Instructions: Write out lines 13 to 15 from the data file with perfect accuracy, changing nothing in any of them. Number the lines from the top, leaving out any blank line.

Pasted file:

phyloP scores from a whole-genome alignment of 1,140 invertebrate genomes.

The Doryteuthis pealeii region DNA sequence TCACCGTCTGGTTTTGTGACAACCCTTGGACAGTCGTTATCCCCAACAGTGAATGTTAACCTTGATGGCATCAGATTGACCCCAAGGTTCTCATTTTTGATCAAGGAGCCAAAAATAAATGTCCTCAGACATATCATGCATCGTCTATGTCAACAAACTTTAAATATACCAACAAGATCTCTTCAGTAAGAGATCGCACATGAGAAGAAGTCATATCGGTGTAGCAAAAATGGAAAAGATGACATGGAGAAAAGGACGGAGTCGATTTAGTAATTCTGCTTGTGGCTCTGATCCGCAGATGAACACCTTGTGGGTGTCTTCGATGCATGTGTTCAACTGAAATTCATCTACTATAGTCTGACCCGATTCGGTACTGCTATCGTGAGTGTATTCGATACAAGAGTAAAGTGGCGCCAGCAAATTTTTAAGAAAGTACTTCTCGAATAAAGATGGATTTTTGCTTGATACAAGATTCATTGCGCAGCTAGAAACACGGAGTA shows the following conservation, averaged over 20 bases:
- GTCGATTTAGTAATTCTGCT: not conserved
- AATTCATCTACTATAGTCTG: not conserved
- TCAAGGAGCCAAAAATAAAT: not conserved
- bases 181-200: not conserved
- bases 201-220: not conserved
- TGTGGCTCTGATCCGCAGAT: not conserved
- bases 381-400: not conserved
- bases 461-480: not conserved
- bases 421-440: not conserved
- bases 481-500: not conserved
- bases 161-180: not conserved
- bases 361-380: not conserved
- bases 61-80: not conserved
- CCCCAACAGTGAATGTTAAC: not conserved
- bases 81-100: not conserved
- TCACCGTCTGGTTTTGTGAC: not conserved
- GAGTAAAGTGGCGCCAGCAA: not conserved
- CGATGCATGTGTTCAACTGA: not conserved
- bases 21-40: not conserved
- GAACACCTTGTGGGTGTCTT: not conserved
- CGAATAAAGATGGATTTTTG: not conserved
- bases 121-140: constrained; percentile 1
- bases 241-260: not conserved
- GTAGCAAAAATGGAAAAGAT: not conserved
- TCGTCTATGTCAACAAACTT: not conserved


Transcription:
- bases 161-180: not conserved
- bases 361-380: not conserved
- bases 61-80: not conserved